Help! Googlebot Cannot Access CSS And JS files On My WordPress Site!

Googlebot cannot access CSS and JS files on...

If you received this message this morning from Google Search Console (formerly Google Webmaster Tools), you’re not alone. Google has recently been pushing harder for webmasters to allow crawlers full access to all Javascript and CSS so that they can render a site to determine whether or not it meets mobile standards (among other things). Many WordPress sites (along with the other major CMSs) received an ominous warning that their site was blocking assets, and it could affect rankings. While technically true, many of the sites were only blocking /wp-admin/, where absolutely no public-facing assets should live. For those of you that are in that situation, relax.

However, a number of sites are also blocking /wp-includes/. While it doesn’t seem obvious, there are a number of things that live here which would need to be accessed by users (i.e., crawlers) to render pages properly. For example, Dashicons, the small icons you generally associate with the admin side of WordPress, can often be called by themes for front-end usage. Another major thing that can hinder proper rendering by crawlers is jQuery. Sometimes, themes will enqueue a different version, but by default, it lives in the /wp-includes/ folder. If we dive even further into the issue, we’d see that the built-in emojis and comment reply handling would also be affected.

So, what can be safely blocked? At this point, here’s what a “compliant” WordPress robots.txt would look like (as far as what is safe to block). Of course, you’d want to add in your own sitemap directives and other special cases, but this is a good starting point.


User-agent: *
Disallow: /cgi-bin/
Disallow: /trackback/
Disallow: /wp-admin/
Disallow: /xmlrpc.php

One big word of warning: DO NOT block anything under /wp-content/. You can assume anything blocked here is going to hit you pretty hard eventually, since everything to do with site rendering exists here; plugins, themes, images, and so on. It was popular at one point to block crawlers (like Googlebot) from plugin folders, but given the amount of Javascript and CSS many plugins employ now, it’s a dangerous proposition. If you’re blocking anything here, open it back up immediately.

Questions or comments? Leave them below!

Adding Your Plugin To The WordPress Plugin Directory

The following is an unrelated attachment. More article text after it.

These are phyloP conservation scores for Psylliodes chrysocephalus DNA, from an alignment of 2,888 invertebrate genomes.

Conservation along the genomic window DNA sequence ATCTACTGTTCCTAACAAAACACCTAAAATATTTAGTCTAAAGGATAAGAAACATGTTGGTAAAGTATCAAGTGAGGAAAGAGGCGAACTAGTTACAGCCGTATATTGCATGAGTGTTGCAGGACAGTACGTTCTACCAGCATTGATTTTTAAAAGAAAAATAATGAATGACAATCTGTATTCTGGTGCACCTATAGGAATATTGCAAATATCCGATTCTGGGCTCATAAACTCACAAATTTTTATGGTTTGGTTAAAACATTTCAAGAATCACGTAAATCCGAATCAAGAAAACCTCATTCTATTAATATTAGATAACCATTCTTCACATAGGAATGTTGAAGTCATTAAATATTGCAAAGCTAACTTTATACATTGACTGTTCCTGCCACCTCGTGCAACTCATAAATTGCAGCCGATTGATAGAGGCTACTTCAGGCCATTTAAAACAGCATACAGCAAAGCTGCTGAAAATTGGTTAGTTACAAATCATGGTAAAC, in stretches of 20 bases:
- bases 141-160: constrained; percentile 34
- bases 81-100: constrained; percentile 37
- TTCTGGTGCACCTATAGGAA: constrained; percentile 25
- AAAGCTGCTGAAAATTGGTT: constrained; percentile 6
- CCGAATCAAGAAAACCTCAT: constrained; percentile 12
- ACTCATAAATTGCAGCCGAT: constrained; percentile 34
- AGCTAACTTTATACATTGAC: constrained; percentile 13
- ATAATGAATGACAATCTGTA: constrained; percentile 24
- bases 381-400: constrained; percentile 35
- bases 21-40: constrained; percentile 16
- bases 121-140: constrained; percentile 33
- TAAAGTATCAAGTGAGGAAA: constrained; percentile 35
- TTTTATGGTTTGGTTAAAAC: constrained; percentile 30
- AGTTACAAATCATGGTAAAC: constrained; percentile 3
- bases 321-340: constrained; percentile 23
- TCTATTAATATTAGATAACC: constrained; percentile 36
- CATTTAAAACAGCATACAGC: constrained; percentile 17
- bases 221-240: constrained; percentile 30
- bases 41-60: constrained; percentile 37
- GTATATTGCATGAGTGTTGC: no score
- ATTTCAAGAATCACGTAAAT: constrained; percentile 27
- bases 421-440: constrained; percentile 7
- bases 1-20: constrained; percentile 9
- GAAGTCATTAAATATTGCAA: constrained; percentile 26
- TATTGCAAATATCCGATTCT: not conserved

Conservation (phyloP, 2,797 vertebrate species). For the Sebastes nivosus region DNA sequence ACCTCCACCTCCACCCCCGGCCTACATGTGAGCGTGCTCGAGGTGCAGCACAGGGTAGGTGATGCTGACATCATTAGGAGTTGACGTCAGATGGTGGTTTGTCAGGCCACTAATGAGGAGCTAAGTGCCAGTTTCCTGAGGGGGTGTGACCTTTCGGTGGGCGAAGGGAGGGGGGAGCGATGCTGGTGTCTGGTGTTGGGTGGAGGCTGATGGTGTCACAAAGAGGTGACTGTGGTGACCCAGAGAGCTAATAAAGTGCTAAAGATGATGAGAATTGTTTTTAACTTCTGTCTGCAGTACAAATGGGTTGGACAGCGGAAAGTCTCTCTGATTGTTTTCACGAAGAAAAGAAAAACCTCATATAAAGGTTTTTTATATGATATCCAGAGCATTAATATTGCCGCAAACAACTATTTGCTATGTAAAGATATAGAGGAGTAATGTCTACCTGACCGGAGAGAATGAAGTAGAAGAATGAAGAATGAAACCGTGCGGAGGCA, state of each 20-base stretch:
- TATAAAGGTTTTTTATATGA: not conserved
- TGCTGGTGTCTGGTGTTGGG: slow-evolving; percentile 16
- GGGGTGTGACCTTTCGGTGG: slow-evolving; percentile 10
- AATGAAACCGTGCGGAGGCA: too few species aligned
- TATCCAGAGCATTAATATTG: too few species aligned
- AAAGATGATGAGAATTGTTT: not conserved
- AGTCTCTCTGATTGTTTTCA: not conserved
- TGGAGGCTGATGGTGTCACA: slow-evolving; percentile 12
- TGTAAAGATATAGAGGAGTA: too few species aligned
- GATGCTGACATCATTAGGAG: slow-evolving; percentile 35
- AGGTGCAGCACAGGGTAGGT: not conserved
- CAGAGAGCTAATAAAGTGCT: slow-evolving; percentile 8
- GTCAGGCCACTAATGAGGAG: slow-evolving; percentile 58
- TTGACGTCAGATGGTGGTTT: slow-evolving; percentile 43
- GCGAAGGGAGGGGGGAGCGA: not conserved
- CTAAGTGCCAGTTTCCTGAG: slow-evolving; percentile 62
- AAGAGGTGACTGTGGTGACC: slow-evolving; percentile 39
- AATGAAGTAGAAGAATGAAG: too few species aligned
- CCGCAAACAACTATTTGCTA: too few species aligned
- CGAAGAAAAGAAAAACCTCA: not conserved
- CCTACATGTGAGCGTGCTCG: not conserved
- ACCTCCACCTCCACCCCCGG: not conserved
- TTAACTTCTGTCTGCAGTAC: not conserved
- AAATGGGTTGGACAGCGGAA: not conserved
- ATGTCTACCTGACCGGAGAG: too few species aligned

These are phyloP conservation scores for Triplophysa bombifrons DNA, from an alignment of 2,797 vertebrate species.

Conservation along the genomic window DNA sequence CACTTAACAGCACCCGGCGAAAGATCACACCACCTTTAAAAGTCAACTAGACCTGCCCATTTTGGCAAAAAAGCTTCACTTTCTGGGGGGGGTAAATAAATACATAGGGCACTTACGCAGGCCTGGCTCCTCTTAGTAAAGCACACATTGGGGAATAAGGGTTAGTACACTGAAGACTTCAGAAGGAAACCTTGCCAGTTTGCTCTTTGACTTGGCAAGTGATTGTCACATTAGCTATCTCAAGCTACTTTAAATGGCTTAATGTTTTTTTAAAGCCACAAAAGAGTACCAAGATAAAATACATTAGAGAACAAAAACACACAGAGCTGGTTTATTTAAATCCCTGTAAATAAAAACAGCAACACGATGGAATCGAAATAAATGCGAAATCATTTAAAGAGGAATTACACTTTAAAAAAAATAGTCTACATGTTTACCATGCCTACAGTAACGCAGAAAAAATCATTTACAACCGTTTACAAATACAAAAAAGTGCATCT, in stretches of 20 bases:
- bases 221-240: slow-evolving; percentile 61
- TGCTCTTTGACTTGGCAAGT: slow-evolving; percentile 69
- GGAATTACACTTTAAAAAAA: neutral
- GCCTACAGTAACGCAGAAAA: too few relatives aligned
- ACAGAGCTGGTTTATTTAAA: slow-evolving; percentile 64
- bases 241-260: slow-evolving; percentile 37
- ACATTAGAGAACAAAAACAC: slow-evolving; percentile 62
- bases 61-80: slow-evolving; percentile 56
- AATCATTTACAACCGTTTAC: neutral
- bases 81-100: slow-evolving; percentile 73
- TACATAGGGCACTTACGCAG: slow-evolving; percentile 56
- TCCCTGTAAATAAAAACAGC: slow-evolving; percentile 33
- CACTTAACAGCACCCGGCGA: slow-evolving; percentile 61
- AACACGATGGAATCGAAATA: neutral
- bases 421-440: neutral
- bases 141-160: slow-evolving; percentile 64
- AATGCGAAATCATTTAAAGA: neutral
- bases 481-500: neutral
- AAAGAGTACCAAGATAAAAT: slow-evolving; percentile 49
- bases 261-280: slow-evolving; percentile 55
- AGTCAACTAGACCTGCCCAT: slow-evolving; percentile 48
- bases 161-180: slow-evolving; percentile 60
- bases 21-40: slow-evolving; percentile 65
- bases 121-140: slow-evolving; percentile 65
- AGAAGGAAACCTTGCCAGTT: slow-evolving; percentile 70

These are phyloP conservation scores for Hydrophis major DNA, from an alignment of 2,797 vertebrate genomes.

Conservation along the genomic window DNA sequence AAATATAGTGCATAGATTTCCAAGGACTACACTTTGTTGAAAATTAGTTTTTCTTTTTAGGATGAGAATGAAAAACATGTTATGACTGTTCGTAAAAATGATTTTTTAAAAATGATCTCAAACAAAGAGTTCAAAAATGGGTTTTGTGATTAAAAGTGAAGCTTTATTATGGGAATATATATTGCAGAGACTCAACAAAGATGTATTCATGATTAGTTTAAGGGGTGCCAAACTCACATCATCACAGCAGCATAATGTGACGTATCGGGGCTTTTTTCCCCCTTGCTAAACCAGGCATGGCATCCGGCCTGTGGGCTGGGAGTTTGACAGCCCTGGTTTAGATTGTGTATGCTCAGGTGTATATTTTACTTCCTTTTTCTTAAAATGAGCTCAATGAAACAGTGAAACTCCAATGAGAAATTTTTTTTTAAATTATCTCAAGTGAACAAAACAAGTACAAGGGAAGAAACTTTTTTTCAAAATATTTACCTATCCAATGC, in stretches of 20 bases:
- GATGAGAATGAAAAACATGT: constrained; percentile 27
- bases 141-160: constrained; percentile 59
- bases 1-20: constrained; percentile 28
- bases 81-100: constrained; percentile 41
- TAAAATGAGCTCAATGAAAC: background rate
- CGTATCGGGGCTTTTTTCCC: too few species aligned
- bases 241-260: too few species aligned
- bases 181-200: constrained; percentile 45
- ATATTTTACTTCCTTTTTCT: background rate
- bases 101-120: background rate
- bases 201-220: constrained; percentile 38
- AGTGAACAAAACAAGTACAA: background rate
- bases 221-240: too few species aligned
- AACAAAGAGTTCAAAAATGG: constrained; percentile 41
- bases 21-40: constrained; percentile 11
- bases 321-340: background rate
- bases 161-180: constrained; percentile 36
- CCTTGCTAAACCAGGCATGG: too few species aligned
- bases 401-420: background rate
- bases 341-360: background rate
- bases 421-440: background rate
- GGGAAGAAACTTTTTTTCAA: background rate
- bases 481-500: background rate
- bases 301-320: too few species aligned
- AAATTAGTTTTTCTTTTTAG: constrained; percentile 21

(originally posted on Bring Your Own Design)

Recently, I pushed my first plugin to the official WordPress Plugin Directory called Simple Wistia Embed. In the past, adding your plugin to the directory has been no small feat, but with the streamlined process, it’s now easier than ever to get your plugin in the official plugin repository.

  1. Build your plugin. Simple enough, right? Even if your plugin is extremely simple and lightweight, there are still some things that you’ll want to keep in mind. For example, having a README.TXT is required; it helps to populate information about your plugin in the WordPress Plugin Directory. There are also a number of other requirements and suggestions for your plugin that are spelled out in the Codex. Read them carefully, since you don’t want to go through all the work to get rejected for something simple as a formatting issue!
  2. Submit your plugin. Once you’ve done all the preliminary work of documenting your plugin according to the formatting requirements, the actual submission process itself is quite easy. Simply compress your plugin into a zip file, and visit the Add A Plugin page over at WordPress.org (login required). You’ll need to upload the actual plugin zip file to your own hosting account, so be sure to complete that first. Give your plugin a unique name, describe the method for using your plugin, and paste the link to the zip file.
  3. Once you have approval, you’ll upload to the WordPress SVN. Once your WordPress plugin is approved, you’ll get an email with instructions on how to upload your completed plugin to the WordPress SVN. This is where you’ll eventually upload updates and patches to your plugin in the future, so take some time to become very familiar with the process if you’re not experienced with tools like Git or Subversion. Most IDEs support one or both, but there are plenty of standalone clients if you need them.
  4. Promote your plugin! Now that you’ve got a plugin out in the universe, get people to use it! Be sure to take problems and suggestions seriously, since absent development support can quickly destroy a plugin’s credibility. Updates are critical, since WordPress displays how often you’ve updated and if you’re indicated whether or not you’ve tested with the current version. Outdated plugins get abandoned in favor of up-to-date ones, even if the updated plugin might be a better one.

Hopefully this short post has shed some light on the process of submitting your plugin. It’s always a great feeling to see your work being used by many people to accomplish a task that previously may have been difficult or impossible, so take ownership of your plugin seriously. If you have questions or problems submitting your plugin (or need a custom built plugin), get in touch!